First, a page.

Thank you for helping out my fellow veterans. We can use all the support we can get.

      • Thank you for your service … a fiasco indeed as are all Bushes and all wars. However, that does not diminish your service!

      • Thank you Raven. My wife and I have been talking about that very thing. How to support the troops without supporting the war.

        When I joined I there were no wars going on and I felt that I should serve my country in some way. During my second year this whole mess started with the invasion of Kuwait. Even then I felt that we were helping the people of Kuwait. I was injured and therefore spent my bit of service time being repaired so I, fortunately, missed most of what occurred.

        My heart goes out to soldiers as I am sure most of them go in, as I did, full of ideals and patriotism. I talk to newly return veterans and most of them are proud of their service but NOT proud of the reason our Country put them there.

        I apologize for the rant. Thank you for listening.

      • No, not a rant. Very, very important words. I was not long ago one who knew nothing of the military. I am old and at times redundant so if I have asked you to read this before, please just ignore me and my request.

        http://ravenpress.wordpress.com/2012/01/23/august-2005-part-one/

        You already serve soldiers in the very best manner. Also look into and your wife may like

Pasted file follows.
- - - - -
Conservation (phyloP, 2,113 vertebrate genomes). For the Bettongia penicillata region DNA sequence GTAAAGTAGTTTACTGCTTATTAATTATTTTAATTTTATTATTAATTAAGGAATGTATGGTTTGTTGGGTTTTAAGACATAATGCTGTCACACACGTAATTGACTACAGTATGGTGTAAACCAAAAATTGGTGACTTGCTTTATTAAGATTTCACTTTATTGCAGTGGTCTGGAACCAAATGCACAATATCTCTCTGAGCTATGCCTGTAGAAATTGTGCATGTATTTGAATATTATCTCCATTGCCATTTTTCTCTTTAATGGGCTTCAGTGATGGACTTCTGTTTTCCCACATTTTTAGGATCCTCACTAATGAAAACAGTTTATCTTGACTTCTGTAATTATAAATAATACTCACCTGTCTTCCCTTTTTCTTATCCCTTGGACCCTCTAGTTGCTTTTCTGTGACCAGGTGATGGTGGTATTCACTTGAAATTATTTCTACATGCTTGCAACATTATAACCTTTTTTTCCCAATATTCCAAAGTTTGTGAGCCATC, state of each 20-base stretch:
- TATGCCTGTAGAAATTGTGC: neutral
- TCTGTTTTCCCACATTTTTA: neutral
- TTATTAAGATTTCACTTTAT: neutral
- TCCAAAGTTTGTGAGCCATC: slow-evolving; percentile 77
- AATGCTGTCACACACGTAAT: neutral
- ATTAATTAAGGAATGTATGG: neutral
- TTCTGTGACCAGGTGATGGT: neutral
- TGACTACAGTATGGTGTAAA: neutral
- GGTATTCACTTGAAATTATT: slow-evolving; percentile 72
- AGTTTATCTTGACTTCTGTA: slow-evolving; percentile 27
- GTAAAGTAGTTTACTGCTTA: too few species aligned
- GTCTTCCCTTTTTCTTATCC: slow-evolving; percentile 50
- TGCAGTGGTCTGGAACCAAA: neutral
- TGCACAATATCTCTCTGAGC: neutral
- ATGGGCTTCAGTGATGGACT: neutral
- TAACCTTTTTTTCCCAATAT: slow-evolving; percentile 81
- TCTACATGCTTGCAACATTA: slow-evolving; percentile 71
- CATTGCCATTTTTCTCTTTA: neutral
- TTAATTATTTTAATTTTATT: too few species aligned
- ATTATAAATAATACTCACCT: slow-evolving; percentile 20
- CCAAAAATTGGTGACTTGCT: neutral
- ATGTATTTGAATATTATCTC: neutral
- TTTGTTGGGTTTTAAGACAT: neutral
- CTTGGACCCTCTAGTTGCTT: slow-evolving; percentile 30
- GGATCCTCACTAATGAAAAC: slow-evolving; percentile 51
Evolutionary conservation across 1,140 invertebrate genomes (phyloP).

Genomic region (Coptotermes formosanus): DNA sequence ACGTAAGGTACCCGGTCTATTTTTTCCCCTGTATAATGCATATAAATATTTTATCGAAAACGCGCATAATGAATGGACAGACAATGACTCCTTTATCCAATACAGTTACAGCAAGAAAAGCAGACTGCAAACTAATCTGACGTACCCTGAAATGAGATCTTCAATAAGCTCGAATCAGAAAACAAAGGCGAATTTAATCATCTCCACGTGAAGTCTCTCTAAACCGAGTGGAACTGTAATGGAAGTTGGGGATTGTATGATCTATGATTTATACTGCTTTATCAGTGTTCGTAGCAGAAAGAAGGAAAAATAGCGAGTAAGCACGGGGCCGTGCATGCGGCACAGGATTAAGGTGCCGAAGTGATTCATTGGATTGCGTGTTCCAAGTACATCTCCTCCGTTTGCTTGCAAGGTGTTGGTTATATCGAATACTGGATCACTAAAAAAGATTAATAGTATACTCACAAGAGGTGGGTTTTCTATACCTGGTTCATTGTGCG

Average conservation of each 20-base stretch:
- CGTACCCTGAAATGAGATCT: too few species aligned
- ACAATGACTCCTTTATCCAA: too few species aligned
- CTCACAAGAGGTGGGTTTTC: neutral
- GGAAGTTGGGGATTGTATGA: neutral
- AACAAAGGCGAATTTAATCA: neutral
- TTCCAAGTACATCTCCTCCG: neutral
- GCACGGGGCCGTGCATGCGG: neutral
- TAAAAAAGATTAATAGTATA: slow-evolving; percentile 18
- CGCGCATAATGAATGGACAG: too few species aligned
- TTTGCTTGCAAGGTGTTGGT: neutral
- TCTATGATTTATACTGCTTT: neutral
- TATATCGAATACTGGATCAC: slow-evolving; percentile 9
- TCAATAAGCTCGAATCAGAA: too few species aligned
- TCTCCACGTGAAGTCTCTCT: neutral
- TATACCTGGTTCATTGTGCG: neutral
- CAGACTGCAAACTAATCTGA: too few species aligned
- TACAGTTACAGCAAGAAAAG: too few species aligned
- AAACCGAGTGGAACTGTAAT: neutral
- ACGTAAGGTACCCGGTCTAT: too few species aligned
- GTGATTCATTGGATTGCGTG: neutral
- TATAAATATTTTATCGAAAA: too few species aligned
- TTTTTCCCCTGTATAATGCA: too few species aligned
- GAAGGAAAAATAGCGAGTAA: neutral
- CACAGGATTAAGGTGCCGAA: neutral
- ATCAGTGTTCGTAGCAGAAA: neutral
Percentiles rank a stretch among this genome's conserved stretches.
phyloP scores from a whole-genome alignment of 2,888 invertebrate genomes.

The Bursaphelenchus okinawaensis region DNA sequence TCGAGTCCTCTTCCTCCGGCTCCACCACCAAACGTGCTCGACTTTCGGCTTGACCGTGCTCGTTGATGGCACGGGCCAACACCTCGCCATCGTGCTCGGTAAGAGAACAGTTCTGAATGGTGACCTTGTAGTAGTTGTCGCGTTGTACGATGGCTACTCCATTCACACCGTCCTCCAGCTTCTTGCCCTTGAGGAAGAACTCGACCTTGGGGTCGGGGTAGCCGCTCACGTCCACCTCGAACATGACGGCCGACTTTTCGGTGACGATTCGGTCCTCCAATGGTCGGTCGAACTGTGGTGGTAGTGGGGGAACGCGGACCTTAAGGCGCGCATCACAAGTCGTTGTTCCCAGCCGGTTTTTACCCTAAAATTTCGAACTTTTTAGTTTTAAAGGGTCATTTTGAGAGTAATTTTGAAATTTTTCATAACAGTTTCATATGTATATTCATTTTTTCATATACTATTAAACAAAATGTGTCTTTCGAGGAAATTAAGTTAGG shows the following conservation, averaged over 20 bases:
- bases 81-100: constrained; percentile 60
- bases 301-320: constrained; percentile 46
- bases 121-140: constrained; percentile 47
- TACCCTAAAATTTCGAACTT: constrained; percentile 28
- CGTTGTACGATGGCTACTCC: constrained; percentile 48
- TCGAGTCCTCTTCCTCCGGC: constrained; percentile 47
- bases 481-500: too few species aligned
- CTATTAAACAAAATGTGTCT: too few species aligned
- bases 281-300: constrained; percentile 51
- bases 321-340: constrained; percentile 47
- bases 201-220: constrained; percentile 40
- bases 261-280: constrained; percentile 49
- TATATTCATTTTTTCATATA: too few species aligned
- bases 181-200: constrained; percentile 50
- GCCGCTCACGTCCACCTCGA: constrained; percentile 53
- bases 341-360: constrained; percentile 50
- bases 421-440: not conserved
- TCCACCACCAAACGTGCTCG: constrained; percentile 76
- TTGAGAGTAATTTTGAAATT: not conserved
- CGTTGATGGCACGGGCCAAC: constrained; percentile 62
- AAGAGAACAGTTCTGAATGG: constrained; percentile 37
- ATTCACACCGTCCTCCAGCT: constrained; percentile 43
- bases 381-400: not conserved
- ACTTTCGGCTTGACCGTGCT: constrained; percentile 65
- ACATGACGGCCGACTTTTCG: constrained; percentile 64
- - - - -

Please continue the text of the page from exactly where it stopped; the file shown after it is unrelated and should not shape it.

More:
HVWP or Hospitalized Veterans Writing Project, they produce the magazine Veterans Voices. Although I no longer volunteer at the VA I support this project with money. And they can use it. It has been going on since 1946, begs just after WWII for returning Veterans. If a VA has one of these programs where, generally under the auspices of OT (Occupational Therapy) creative writing is taught to the wounded. Then writings are reviewed and sent to the magazine for publication. For all of those whose work is published it can be very meaningful. Unfortunately the Red Tape that is the VA does’t allow this program to flourish as it could. Through donations the magazine gives to the writers a small (very small) bit of money. I underwrite a per/issue poetry prize in my father’s memory. While at the VA I finished my Masters by doing my final project there. Having been in the 1st Gulf War you are probably familiar with Operation Homecoming. If not the book (s), movies and NEA Website are either worth having of reviewing. I brought Operation Homecoming to our VA as a part of my final project. You and your wife could do something re creative writing with returning soldiers if your VA is amenable.